The other option, she wrote in the letter, is that "pending [BDA] Board approval, a $700,000 credit (would go) towards the $1.6 million roof repair costs after closing if we buy the facility at $2.45 million, (and) if we sign over $200,000 in earnest money, not to be refunded, prior to Board approval."
Long countered those offers with a "simple ask" in her letter to elected city and state officials, most of whom were previously unaware of negotiation details.
"If the following can be achieved, then we can move forward and realize this internationally recognized project − both patriotic and profitable," Long wrote, calling the Siemens facility "strategic for Westwin, the State of Oklahoma, and our American national security interests."
Long asked the BDA to:
Provide 30 days to do a "full building inspection"
Drop any penalties if the inspection results "do not satisfy Westwin"
Lower the purchase price to $1.7 million, which is the price BDA purchased the building for three years ago
And trade the original $1.2 million job incentive package for $850,000 to split the roof replacement costs.
"That's a very reasonable ask; the BDA will have to replace that roof, and if they don't sell it to us for what they paid for it and don't allow us to pay half the cost [for the roof], they're gonna have to shoulder the entire cost to replace that roof," Long said. "To me, it makes economic sense."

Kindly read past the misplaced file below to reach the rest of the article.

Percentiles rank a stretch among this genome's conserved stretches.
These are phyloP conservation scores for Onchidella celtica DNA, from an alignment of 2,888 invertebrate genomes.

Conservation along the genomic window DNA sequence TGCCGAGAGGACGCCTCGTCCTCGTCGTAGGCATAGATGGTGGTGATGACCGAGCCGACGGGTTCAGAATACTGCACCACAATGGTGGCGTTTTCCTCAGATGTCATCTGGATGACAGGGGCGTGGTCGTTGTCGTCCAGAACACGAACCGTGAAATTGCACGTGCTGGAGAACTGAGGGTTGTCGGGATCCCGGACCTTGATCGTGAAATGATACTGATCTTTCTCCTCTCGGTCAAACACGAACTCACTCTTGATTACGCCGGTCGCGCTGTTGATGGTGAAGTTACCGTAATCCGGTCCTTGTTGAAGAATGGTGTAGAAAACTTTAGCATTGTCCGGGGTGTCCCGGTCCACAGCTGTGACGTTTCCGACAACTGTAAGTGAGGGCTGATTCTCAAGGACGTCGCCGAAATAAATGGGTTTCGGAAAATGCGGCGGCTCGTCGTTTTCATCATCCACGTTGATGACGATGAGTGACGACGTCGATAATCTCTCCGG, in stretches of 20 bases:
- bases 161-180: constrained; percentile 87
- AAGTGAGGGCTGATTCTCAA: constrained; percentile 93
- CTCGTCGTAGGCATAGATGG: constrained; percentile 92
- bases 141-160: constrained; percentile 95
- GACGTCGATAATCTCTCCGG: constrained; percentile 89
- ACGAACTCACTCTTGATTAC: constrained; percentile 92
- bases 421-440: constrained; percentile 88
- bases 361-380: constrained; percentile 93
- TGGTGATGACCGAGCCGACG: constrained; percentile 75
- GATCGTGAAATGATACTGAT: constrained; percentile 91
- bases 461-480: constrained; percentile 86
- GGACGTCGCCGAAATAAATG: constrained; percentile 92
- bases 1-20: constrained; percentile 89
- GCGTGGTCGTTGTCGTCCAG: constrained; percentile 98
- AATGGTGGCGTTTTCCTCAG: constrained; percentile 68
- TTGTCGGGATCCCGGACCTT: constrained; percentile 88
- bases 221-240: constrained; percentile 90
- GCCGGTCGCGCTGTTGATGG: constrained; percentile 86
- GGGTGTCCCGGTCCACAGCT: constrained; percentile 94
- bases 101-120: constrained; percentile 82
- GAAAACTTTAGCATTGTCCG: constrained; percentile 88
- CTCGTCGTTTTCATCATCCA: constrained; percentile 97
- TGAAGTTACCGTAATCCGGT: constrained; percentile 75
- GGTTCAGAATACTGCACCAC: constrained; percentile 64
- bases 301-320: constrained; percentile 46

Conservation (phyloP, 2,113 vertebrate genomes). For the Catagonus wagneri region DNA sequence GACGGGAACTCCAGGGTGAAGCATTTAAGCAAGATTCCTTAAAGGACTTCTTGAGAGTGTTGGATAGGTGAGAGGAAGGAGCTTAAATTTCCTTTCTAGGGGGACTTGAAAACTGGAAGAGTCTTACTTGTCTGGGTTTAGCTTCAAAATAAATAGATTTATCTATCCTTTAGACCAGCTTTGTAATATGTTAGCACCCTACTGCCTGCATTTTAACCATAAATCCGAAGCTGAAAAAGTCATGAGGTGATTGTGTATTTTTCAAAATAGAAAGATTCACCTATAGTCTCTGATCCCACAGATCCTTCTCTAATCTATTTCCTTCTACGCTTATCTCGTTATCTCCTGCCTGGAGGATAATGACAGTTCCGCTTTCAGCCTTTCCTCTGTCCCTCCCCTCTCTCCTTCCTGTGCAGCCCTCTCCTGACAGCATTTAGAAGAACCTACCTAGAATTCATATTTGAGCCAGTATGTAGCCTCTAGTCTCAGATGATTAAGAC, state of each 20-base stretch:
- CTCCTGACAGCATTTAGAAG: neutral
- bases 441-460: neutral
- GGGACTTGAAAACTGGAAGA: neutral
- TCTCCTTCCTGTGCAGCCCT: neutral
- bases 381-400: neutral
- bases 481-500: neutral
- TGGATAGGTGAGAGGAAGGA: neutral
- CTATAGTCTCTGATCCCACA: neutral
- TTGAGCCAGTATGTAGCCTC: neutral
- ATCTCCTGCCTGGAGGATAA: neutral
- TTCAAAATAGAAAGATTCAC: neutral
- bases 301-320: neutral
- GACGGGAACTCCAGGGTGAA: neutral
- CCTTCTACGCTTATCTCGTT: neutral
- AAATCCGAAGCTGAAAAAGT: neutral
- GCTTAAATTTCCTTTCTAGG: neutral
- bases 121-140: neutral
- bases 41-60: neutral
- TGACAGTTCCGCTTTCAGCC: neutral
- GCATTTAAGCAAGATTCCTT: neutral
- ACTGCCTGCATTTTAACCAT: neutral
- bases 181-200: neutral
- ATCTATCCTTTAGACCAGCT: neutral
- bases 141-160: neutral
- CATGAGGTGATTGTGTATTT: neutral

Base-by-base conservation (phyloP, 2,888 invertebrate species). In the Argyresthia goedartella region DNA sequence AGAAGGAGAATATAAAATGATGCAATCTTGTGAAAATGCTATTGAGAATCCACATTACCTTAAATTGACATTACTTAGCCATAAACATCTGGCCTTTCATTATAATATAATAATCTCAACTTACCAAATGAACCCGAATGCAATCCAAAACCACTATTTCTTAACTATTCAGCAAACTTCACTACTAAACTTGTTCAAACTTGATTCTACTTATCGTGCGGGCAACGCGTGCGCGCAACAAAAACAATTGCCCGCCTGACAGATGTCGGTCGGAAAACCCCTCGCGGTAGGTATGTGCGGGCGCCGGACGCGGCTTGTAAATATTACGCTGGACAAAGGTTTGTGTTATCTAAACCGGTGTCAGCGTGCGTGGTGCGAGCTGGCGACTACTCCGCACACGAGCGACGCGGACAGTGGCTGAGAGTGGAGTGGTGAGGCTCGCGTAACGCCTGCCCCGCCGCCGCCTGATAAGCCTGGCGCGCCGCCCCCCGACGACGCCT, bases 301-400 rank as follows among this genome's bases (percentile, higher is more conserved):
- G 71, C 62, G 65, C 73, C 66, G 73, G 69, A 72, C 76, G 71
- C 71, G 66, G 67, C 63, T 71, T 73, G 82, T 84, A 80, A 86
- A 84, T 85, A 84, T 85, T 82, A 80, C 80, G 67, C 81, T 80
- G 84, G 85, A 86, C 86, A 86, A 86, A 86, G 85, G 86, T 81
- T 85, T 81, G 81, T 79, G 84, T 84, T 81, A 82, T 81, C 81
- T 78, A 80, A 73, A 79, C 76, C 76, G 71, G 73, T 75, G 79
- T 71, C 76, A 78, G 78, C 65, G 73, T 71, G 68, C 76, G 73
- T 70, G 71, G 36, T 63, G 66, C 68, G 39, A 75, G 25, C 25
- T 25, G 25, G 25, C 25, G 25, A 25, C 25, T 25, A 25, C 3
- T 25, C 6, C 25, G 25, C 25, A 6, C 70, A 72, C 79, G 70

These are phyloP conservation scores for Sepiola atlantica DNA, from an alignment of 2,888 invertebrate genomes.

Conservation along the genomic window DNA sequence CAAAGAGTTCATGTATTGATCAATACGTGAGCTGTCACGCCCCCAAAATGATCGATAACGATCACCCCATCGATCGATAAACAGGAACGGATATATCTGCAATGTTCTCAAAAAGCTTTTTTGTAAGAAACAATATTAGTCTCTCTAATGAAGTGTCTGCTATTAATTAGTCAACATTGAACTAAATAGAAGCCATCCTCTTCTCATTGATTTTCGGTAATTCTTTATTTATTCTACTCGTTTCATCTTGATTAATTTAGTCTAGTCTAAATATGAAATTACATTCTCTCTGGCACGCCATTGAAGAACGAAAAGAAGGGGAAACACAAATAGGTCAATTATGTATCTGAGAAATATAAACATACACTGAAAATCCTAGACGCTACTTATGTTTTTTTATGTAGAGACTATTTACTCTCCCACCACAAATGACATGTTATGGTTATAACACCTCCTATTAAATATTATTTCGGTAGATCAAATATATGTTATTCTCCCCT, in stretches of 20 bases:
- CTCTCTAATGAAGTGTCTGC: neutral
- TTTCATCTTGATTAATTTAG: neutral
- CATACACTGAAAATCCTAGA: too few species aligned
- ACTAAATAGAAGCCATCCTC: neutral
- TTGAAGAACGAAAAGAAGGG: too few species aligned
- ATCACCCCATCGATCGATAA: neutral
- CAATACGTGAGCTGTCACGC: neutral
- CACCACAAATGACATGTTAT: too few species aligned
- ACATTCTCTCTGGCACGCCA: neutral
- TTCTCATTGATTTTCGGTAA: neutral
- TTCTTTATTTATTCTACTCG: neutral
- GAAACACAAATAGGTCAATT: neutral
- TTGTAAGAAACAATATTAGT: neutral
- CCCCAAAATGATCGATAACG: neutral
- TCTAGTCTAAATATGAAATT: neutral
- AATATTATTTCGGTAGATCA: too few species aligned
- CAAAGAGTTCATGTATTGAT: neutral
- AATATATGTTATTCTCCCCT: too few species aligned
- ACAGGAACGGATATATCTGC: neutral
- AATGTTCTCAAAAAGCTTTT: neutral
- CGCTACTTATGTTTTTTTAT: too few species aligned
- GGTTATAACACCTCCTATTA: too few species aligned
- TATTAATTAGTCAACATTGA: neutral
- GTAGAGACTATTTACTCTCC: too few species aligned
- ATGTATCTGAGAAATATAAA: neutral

BDA provided strong incentives package
Batchelder said he feels the BDA provided a strong incentives package to Westwin for the purchase of the building.
"We are told by companies that we interact with that our incentive programs are really good, and what we were offering to Westwin was an extremely robust incentive package totaling over $1 million," he said.
For the BDA, the building is still for sale and all options are on the table.
"We would be happy to visit with anybody interested in the building at this point. That could be Westwin Elements," Batchelder said. "If somebody wanted to visit with us about purchasing that building and giving us a new contract, we'd be happy to start that process over."
But for Westwin, it might be too late to get a deal done. Westwin has to make a decision on whether to look to other places in Oklahoma or other states like Texas and Missouri by July 15 in order to meet their goals. But none of those options are ideal compared to Bartlesville, according to Long.